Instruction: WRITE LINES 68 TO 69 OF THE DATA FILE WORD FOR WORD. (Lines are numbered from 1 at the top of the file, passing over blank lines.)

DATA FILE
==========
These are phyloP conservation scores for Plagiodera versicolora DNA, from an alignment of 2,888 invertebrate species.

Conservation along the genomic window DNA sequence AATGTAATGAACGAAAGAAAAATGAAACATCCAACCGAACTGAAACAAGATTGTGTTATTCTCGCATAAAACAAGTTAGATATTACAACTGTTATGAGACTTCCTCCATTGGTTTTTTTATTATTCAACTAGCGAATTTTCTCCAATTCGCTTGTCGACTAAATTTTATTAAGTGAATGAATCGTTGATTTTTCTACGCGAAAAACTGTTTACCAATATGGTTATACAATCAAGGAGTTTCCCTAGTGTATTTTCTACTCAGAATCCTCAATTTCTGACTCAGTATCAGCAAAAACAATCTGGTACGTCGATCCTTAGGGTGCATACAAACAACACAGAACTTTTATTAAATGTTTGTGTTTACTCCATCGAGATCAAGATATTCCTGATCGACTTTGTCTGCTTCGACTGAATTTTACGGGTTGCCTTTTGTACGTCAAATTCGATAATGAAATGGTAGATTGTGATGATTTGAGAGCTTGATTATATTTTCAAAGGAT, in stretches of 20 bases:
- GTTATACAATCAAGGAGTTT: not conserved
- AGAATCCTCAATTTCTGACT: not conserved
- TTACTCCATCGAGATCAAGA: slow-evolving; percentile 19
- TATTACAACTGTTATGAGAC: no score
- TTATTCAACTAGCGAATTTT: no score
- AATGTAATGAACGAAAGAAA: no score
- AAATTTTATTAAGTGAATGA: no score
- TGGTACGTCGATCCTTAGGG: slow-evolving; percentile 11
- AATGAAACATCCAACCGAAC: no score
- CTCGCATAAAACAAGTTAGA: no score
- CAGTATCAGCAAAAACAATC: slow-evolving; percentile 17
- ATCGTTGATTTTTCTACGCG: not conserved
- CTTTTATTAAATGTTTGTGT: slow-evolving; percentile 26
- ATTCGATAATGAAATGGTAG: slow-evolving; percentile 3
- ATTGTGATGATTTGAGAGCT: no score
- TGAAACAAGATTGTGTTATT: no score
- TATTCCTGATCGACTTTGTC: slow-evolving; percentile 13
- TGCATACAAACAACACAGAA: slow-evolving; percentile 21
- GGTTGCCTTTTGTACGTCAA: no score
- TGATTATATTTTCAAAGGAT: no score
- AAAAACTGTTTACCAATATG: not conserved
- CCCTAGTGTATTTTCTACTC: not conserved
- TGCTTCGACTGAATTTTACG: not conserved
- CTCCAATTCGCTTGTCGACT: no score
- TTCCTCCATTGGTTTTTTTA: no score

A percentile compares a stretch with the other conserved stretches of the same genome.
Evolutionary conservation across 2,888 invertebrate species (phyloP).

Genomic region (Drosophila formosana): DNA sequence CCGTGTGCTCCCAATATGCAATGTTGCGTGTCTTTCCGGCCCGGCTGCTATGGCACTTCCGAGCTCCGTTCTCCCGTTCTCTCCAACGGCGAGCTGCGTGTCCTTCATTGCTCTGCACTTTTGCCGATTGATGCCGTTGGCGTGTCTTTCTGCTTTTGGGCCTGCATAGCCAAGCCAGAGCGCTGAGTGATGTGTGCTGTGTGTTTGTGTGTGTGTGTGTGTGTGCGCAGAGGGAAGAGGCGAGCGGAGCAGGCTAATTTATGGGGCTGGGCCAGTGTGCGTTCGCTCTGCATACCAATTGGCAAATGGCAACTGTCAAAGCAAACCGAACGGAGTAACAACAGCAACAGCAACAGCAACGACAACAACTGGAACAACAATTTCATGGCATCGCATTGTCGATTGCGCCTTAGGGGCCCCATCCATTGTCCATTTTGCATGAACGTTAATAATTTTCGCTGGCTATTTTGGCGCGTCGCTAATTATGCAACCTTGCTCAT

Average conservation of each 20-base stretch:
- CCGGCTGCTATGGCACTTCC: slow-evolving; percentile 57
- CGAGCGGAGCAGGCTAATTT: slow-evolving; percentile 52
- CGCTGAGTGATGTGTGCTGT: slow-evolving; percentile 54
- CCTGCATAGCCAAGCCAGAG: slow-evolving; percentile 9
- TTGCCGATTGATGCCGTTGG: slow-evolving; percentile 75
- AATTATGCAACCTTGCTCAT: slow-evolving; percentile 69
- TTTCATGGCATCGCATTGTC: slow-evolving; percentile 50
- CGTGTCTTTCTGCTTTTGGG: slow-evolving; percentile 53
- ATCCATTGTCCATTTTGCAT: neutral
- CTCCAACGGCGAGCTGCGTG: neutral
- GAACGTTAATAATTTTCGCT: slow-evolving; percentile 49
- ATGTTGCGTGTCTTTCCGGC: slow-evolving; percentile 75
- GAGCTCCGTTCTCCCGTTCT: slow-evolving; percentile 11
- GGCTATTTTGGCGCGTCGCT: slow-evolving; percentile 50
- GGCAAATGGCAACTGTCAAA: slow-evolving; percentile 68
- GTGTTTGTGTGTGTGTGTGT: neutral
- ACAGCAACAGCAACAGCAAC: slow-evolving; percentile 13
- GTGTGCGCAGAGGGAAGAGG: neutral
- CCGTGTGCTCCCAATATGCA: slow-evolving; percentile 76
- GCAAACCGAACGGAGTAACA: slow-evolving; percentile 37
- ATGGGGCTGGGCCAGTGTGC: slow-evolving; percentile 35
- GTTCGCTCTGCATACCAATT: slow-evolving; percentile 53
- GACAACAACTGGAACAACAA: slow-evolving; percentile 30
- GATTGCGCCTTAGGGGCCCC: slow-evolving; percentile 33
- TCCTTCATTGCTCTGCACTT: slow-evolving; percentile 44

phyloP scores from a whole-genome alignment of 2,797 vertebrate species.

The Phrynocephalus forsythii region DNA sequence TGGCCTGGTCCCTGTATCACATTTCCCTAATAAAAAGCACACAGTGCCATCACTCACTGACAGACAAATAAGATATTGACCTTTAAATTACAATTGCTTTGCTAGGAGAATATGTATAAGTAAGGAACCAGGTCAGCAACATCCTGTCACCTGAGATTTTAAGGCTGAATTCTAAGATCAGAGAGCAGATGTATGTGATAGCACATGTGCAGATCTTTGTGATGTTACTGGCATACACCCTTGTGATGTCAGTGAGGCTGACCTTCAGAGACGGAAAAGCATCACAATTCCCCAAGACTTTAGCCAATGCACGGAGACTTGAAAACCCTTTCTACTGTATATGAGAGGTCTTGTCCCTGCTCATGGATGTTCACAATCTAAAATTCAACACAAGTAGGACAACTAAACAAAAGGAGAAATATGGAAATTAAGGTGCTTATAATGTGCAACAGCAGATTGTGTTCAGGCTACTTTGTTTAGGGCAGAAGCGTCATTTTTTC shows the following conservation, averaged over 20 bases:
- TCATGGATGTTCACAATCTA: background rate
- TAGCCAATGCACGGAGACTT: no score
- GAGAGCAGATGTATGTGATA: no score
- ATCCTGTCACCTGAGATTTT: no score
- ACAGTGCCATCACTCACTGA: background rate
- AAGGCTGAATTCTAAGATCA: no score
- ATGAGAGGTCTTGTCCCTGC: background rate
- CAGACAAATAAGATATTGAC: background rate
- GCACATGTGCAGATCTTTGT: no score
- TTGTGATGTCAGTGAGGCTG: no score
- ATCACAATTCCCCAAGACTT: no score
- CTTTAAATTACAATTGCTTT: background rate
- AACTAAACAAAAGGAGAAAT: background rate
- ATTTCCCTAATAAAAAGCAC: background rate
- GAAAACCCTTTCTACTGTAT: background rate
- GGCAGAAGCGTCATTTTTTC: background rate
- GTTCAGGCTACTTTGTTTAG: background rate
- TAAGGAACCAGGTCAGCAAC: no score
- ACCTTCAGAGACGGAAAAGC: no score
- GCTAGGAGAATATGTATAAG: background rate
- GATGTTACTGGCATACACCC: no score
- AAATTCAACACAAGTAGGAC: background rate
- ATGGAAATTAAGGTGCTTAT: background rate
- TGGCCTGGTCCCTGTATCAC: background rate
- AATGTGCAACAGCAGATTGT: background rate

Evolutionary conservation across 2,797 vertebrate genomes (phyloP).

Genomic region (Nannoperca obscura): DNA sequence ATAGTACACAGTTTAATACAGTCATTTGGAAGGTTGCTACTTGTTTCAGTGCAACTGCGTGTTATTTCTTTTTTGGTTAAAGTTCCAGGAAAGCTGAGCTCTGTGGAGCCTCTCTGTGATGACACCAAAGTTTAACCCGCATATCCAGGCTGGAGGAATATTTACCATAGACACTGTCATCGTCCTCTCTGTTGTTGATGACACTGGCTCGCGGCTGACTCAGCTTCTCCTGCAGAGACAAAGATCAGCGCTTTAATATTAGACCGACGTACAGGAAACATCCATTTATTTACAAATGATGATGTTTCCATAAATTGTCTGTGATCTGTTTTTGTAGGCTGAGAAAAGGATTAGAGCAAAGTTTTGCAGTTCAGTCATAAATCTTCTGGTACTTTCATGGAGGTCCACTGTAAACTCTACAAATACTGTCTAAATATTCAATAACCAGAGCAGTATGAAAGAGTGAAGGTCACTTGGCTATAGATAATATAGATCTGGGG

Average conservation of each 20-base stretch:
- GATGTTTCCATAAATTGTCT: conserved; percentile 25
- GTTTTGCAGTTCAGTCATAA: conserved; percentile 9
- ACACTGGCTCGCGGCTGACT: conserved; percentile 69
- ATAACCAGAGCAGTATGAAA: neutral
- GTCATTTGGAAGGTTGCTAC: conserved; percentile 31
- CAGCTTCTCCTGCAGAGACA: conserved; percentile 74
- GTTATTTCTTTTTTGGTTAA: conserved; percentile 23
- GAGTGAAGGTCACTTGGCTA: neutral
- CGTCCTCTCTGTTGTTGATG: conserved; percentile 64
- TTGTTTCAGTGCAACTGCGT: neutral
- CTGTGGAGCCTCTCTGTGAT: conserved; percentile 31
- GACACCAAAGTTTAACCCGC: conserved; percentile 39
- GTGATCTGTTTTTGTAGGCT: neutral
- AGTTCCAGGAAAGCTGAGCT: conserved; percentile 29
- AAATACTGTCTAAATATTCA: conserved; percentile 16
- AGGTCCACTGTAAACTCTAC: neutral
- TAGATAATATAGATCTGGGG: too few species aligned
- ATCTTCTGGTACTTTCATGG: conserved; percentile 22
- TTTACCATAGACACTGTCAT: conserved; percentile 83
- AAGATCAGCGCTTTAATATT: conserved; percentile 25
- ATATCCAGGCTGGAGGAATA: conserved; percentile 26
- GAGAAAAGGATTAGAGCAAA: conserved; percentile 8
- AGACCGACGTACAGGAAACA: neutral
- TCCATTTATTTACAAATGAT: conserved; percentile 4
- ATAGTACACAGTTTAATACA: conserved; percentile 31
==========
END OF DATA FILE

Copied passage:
- TTGTGATGTCAGTGAGGCTG: no score
- ATCACAATTCCCCAAGACTT: no score